Apple fights FBI on hacking terrorist’s phone
Federal investigators in the USA have seized the iPhone of a man who launched a deadly terrorist attack. A court has ordered Apple to help them hack into it, but the company is resistant.
On Wednesday 2 December, the employees of the San Bernardino public health department in California were enjoying their Christmas party. But when Syed Farook and his wife arrived, they unleashed a terrorist attack.
They shot 14 people dead. When the police killed them, they found they had stockpiled thousands of rounds of ammunition and 12 pipe bombs.
Afterwards, the FBI took Farook’s iPhone and gained a warrant to search it. Apple gave them data from the iCloud, but it showed nothing from the seven weeks before the attack.
Investigators say the phone may have ‘critical communications’ which could shed light on Farook’s motives and contacts. But nobody can access them. Apple’s encryption technology slows down anyone trying lots of combinations of the passcode and will delete the phone’s data after 10 incorrect entries.
The FBI is now asking Apple to override these mechanisms, so it can open the phone by ‘brute force’. ‘Maybe the phone holds the clue to finding more terrorists. Maybe it doesn’t,’ said FBI Director, James Comey, on Sunday. ‘But we can’t look the survivors in the eye, or ourselves in the mirror, if we don’t follow this lead.’
Last week, a court ordered Apple to comply with the FBI’s request. And yesterday, a lawyer for the victims said he would file a legal brief demanding their cooperation.
But the company is contesting the order, saying it requires them to make a new version of the phone’s operating system to bypass its security features. ‘In the wrong hands, this software — which does not exist today — would have the potential to unlock any iPhone in someone’s physical possession,’ CEO Tim Cook said on Sunday.
Apple strengthened their security measures after revelations in 2013 that the US government had attempted to collect data by hacking their software. The company has gained the support of technology giants including Google, Facebook and Twitter. And cybersecurity expert John McAfee has offered to hack the phone himself.
Apples and oranges
Apple must comply, say some; they owe it to those who were murdered in California. This is a simple issue of national security — the information on the phone could save many innocent lives. The FBI’s case has been ratified by a judge. And Apple’s arguments to the contrary are absurd; this is about one very particular set of circumstances.
It would set a terrible precedent, respond others. The government is bullying an independent company to create something which could destroy the unique attraction of their own products. The decision may expose the data of every iPhone user on the planet, and it could be a security catastrophe: it only takes one person to put the technology in the wrong hands.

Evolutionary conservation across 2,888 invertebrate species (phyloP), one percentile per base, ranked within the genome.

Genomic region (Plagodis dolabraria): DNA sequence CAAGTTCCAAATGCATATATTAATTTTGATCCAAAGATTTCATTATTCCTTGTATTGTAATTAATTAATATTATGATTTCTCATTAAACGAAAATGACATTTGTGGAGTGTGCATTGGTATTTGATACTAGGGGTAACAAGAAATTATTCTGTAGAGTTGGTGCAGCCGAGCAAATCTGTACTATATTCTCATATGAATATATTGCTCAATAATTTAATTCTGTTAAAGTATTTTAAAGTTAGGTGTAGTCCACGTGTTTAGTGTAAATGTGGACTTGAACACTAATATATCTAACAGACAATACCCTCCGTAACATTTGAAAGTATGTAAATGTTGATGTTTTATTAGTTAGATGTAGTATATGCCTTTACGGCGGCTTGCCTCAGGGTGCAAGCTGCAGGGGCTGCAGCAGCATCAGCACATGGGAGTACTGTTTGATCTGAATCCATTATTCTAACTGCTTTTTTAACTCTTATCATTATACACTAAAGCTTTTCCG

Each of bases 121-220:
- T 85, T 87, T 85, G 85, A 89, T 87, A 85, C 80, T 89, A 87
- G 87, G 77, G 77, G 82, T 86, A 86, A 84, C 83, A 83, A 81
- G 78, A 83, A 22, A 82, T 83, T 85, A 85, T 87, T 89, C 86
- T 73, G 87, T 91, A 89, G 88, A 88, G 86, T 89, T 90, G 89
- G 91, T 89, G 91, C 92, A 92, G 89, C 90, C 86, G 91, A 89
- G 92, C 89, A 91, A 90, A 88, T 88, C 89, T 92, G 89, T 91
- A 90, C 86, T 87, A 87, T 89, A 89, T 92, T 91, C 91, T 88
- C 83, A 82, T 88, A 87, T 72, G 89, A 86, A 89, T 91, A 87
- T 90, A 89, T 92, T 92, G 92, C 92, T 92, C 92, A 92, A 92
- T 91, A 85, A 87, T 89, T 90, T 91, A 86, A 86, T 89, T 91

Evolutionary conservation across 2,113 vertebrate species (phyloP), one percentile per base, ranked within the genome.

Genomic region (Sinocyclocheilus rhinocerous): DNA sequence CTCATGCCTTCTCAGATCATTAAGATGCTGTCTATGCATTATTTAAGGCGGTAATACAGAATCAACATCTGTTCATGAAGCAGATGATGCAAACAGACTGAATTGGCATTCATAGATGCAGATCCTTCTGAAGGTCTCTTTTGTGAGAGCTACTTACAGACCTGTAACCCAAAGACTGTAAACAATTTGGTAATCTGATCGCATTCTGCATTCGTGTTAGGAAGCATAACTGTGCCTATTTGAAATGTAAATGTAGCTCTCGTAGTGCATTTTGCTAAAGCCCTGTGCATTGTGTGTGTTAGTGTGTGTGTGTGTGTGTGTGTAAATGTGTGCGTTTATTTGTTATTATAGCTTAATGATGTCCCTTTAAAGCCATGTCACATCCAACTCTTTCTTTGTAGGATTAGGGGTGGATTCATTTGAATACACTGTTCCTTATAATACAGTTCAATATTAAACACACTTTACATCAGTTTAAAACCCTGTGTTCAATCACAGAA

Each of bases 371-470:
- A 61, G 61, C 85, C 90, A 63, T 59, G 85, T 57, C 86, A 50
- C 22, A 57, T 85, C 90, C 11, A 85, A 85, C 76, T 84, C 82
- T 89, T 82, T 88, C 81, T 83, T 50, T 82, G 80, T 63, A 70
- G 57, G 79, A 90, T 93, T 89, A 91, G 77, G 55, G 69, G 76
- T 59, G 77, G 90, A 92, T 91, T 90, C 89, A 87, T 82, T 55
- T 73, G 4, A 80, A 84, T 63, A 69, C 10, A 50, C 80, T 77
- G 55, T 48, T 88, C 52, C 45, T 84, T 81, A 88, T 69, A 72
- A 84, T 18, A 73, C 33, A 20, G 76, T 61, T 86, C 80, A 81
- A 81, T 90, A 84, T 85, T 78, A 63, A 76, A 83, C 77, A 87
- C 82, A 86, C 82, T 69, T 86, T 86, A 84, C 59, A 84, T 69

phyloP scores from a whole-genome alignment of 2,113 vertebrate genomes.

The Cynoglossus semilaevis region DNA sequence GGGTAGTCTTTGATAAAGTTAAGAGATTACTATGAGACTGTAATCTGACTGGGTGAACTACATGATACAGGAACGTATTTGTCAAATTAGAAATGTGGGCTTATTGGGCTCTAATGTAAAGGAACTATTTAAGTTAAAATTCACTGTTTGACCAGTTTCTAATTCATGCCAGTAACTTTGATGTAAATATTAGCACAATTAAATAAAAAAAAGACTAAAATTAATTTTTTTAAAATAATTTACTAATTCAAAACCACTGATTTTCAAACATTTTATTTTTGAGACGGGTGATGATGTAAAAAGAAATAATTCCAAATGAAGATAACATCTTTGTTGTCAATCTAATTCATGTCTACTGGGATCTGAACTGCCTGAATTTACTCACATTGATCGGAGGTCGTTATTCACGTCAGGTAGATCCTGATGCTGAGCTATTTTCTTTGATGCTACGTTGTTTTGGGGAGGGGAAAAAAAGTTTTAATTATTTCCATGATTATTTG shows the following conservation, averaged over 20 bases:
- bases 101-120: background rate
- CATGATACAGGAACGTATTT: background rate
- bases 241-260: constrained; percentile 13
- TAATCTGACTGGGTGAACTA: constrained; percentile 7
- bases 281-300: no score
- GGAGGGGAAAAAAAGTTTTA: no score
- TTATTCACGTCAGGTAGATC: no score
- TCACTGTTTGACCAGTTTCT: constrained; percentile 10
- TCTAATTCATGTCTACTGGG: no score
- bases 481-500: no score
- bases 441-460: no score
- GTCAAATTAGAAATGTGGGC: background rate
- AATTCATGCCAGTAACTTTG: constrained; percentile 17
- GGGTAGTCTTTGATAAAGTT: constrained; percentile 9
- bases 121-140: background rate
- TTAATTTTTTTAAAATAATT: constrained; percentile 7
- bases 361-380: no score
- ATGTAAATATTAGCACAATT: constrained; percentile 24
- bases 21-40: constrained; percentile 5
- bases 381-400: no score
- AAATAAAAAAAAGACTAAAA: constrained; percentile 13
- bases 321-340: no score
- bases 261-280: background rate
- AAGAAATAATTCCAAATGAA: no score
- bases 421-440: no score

- Would you be willing to create the technology which could hack Syed Farook‘s phone?
- Should Apple be forced to comply with the FBI’s request?
- Draw a cartoon illustrating the battle between Apple and the FBI.
- Write a short speech on behalf of either the FBI Director, James Comey, or Apple CEO Tim Cook, explaining your position on this issue.
Some People Say...
“No principle is more significant than security.”
What do you think?
Q & A
- Doesn’t this only affect a dead terrorist?
- Not necessarily. Security information gleaned from the phone might stop another terrorist attack and save lives. But if Apple is right that the technology could fall into the wrong hands, any owner of an iPhone could be affected. And if Apple complies with the court order a precedent will be set requiring other companies to allow similar access to data.
- What legal authority did the court have?
- The judge referred to the All Writs Act, which was written in 1789, just a year after the US Constitution was ratified. This authorises courts to issue writs to help government bodies to carry out their duties. This can only be done if the measure is judged necessary and appropriate and there is no other means available to achieve the outcome intended.
- Terrorist attack
- Both attackers pledged allegiance to Daesh (the Islamist terrorist group also known as Islamic State) on Facebook before the attack.
- 21 were also wounded.
- Farook’s phone was Apple’s iPhone 5C model.
- Slows down
- Apple say someone trying every combination of the passcode would take five and a half years to open the phone.
- Brute force
- This involves trying every possible combination of the passcode until the phone opens. Farook had a four-digit passcode, meaning there are 10,000 possible combinations.
- This was a US federal district court. But Apple’s challenge could mean the decision is the beginning of a lengthy legal wrangle, with the case potentially going as far as the Supreme Court.
- Among the information in documents revealed by former National Security Agency employee Edward Snowden, who fled the USA and has since claimed asylum in Russia.
- John McAfee
- McAfee, who is running for president as a Libertarian party candidate, said of the court’s decision: ‘This is a black day and the beginning of the end of the US as a world power’.